The Marchbanks Pond Committee has been formed under the Bedeque Bay Environmental Management Association (BBEMA) to help make improvements to Marchbanks Pond, Wilmot River, Prince Edward Island.
Marchbanks Pond is a 10-acre wetland on the Wilmot River near Wilmot Valley, Prince County, PEI. It was created in the 1800s as a power source for a grist and/or sawmill. Since the 1800’s Marchbanks Pond has been a historical landmark and popular fishing spot in central PEI; traditionally, this pond has provided a wonderful angling opportunity for Islanders alike. The natural open shorelines of this pond make it a great location for families, beginners, and avid anglers.
In 2021 the Marchbanks Family and BBEMA partnered to work with an environmental contractor to undertake (Phase 1) of this site restoration, maintaining the structural integrity of the original 100 yr. old earth dyke through a structural rebuild and upgrading of the end of the dam that will allow for better fish passage via improved overflow through the spillway. Thank you to all our supporters whose donations through this fundraiser allowed us to complete Phase 1 of this important restoration project.
We are currently launching a fundraiser for Phase 2 of Marchbanks Pond Restoration with a goal of raising $7500.00
Historically the mouth of the spillway has incorporated the use of sandstone boulder/slabs to help stabilize water levels within the pond by slowing drainage. Over time the sandstone has eroded, resulting in increased water flow through the mouth of this spillway. Currently, the water level in the pond during July/August (low season) is 18-24 inches lower than it should be due primarily to the eroding sandstone bedrock at the mouth of the spillway. These yearly low water levels in the pond have resulted in excessive aquatic vegetation growth within the pond. This excessive vegetation is currently hindering access to recreational uses (angling/boating) as well as impacting fish habitat health.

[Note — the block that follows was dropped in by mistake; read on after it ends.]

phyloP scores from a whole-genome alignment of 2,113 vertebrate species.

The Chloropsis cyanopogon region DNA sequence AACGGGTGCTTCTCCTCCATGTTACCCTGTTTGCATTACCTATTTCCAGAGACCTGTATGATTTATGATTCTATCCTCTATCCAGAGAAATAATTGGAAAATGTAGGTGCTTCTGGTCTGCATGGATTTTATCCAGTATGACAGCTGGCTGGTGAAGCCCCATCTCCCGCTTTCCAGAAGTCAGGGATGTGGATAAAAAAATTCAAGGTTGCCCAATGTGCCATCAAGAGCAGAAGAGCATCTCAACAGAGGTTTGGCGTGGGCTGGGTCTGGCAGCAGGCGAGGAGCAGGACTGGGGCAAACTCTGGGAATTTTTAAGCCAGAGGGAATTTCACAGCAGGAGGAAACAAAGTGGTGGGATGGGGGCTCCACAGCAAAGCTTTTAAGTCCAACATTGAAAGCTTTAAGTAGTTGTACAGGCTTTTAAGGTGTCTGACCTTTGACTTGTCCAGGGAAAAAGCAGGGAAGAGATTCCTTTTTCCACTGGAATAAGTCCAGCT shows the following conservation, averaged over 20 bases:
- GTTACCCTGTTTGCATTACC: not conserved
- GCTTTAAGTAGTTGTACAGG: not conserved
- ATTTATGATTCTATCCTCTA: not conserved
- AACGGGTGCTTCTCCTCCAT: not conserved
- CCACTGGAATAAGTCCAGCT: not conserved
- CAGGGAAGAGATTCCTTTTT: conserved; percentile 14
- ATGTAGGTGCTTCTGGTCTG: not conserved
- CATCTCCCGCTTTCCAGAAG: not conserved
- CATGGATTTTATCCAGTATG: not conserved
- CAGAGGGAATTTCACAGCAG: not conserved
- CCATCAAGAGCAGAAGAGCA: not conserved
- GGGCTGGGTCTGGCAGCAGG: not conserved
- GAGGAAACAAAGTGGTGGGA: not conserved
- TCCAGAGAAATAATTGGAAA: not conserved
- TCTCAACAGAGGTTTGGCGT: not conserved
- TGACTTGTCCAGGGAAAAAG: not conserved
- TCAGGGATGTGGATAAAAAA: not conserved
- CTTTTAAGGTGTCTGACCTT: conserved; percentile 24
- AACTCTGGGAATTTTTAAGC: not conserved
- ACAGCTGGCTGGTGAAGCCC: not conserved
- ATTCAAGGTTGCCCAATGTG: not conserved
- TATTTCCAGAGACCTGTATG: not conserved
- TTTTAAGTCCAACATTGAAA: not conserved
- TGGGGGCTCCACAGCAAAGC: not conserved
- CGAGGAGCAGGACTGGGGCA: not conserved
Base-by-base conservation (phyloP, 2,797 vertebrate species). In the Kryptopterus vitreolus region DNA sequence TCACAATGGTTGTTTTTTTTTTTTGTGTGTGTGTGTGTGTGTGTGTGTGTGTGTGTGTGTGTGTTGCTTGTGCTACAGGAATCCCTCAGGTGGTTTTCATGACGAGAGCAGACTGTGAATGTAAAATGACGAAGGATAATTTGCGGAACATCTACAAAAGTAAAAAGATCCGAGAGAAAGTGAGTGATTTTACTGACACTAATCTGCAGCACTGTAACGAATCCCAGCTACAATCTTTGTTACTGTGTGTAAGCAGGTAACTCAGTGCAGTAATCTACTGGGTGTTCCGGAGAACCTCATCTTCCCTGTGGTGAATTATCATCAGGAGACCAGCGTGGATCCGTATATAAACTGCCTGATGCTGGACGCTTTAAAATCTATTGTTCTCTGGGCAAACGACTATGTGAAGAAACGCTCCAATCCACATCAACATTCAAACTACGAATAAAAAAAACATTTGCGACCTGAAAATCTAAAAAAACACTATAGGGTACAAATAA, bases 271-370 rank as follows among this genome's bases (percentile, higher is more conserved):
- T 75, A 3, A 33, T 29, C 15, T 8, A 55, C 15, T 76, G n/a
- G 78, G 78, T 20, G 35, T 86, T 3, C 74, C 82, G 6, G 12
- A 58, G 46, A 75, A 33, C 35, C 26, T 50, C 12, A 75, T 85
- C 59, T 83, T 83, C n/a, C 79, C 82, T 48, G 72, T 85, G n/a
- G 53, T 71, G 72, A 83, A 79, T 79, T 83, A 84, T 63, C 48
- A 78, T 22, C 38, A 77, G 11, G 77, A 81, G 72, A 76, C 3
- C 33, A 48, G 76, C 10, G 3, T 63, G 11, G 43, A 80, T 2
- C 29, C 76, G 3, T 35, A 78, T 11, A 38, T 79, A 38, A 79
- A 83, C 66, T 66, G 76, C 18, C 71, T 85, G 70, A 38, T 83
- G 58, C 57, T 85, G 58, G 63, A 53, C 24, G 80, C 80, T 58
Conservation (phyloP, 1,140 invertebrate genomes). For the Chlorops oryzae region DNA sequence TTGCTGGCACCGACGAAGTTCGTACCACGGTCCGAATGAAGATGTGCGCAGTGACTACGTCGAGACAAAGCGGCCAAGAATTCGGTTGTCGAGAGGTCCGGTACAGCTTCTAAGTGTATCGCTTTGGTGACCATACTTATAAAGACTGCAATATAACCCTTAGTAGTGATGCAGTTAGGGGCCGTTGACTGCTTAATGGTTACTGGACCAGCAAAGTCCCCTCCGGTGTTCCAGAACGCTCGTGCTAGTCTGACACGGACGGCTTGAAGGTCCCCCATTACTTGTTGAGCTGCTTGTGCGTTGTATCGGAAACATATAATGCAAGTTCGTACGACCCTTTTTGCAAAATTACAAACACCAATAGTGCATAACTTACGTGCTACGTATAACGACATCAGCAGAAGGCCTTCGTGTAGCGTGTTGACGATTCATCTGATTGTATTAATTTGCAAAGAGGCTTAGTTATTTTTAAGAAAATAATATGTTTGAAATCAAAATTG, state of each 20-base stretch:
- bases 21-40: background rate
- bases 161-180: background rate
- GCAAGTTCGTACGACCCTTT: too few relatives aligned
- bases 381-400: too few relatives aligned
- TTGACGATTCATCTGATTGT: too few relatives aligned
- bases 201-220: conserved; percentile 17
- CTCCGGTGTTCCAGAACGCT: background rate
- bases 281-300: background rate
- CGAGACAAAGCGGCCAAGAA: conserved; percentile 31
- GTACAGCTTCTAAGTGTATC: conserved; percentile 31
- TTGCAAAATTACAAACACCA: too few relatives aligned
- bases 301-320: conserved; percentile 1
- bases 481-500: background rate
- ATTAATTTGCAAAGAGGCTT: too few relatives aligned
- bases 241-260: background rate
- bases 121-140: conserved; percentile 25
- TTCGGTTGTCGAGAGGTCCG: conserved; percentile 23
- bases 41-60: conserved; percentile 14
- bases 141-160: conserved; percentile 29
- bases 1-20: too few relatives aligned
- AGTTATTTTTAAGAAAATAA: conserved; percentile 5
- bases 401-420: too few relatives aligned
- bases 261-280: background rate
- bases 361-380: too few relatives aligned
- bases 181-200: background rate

BBEMA is looking to increase the water level in the pond (1 to 1.5 feet) through the placement of granite boulders (R500) across the mouth of the spillway to maintain more habitat for fish production, as well as selective excavation of excessive vegetation along the pond edge. Deepening the pond edge will reduce light penetration and discourage overabundant vegetation regrowth. Removal of the vegetative barrier will also allow for better fishing opportunities, including the creation of wheelchair-accessible fishing along the newly reconstructed dam.
We are excited by the progress we have made already in conserving this important pond site. Ongoing restoration of the Marchbanks pond will boost fishing opportunities for all local residents. Maintaining the opportunity to go out and engage in the sport of fishing close to home, regardless of whether they live in the middle of a large city or in a small, rural community.